I had forgotten about the LRC review, but in a story at the Argus this evening by Johnathan Ellis, apparently the out-of-state authors of IM22 ignored multiple warnings of problems with their measure by the LRC and Attorney General. Problems that even the people who campaigned for it are left shrugging their shoulders with weak excuses and egg on their faces:
Jason Hancock, the director of the Legislative Research Council, wrote a letter to the proponents on July 29, 2015 outlining a number of concerns about what was then just a proposed ballot measure. Included in Hancock’s letter was a concern that the language appropriating money for the Democracy Credit program violated the state constitution.
Despite the warning, the language was not changed. The measure got enough signatures to qualify for the ballot and narrowly passed last week, surprising proponents and opponents alike, despite a warning from Attorney General Marty Jackley on his explanation that, “If approved, the measure may be challenged in court on constitutional grounds.”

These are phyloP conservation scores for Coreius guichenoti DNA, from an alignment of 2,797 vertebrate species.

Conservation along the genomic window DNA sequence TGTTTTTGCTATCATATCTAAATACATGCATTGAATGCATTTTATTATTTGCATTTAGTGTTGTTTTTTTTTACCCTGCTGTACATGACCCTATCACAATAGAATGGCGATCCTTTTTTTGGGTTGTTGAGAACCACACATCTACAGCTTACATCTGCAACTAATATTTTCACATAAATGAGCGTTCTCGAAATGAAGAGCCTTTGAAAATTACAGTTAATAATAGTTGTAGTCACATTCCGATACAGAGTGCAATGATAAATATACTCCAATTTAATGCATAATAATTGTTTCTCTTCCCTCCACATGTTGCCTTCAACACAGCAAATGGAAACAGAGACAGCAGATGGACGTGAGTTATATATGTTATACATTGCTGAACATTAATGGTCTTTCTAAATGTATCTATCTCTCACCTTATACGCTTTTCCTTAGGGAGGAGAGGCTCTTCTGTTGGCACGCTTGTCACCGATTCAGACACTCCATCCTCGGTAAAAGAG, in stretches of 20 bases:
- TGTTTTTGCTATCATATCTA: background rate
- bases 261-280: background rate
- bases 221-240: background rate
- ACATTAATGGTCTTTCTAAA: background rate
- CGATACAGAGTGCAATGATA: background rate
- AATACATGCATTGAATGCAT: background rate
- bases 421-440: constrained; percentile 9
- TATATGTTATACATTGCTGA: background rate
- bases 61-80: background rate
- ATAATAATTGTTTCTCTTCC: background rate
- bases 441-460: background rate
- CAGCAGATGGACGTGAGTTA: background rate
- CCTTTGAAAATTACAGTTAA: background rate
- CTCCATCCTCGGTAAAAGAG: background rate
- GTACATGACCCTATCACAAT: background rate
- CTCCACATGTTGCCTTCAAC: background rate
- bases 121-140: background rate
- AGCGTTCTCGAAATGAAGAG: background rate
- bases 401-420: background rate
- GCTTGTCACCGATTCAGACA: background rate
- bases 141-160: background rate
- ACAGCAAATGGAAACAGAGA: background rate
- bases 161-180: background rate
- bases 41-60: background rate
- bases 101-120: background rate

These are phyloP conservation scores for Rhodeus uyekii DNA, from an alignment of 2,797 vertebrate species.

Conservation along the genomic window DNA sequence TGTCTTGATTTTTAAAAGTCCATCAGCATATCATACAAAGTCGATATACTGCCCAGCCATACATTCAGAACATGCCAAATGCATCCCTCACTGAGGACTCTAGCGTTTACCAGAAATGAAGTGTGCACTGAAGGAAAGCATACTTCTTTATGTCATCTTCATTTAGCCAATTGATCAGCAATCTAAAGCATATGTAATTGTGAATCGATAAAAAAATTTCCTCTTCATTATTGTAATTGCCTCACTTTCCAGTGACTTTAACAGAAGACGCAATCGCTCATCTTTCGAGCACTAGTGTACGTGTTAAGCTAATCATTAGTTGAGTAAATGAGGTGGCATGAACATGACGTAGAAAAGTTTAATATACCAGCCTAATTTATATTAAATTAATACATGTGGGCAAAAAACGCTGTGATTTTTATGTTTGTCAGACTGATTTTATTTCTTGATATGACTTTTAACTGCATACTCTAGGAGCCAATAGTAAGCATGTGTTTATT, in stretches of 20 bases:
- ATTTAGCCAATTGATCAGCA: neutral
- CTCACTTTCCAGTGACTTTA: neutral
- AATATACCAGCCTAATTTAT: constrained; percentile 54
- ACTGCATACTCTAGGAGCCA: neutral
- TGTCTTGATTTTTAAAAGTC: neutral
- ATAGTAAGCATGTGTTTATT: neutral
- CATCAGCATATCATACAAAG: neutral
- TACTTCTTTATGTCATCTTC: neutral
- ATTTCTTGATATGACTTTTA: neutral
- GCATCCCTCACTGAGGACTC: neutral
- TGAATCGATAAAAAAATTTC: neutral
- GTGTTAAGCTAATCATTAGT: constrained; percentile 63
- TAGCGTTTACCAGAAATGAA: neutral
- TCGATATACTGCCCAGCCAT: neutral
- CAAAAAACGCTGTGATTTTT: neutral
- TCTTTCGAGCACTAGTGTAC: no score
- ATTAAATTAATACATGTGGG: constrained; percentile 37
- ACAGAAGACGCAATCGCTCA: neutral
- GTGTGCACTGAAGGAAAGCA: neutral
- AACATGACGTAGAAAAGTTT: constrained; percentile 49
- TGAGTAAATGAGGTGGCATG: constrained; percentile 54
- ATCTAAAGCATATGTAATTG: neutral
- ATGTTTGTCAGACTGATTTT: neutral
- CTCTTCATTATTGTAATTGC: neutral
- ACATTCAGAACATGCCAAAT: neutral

Don Frankenfeld, a former lawmaker who was one of the sponsors, said he anticipated a court challenge regarding IM 22 and its interaction with the U.S. Supreme Court’s Citizens United ruling, which allowed businesses to spend money in political campaigns. But the constitutionality of appropriating money for the Democracy Credit program was a different issue, and Frankenfeld said he needed to confer with legal experts who drafted the bill about why they thought it passed constitutional muster.
Regardless, Frankenfeld thought the sponsors heeded the Legislative Research Council’s concerns.
“It’s obviously an opinion that would have been taken seriously by us,” he said.
“I would have thought that, having been warned by the non-partisan Legislative Research Council, that IM 22 was unconstitutional, its proponents would have corrected those problems before putting it on the ballot,” Venhuizen said.
In fact, let me diagram how IM22’s backers intentionally deceived voters, by knowingly including language they had been warned was unconstitutional before they collected a single signature:
Despite the constitutional defects, the drafters chose to include the unconstitutional provision in the final version of IM22 that was filed with the Secretary of State.
A little deception, a million dollars of advertising. That’s apparently what it takes to pass a measure on the ballot according to Rick Weiland and his cohorts.
I’m hearing the lawsuits are going to come quick on this. And with good reason.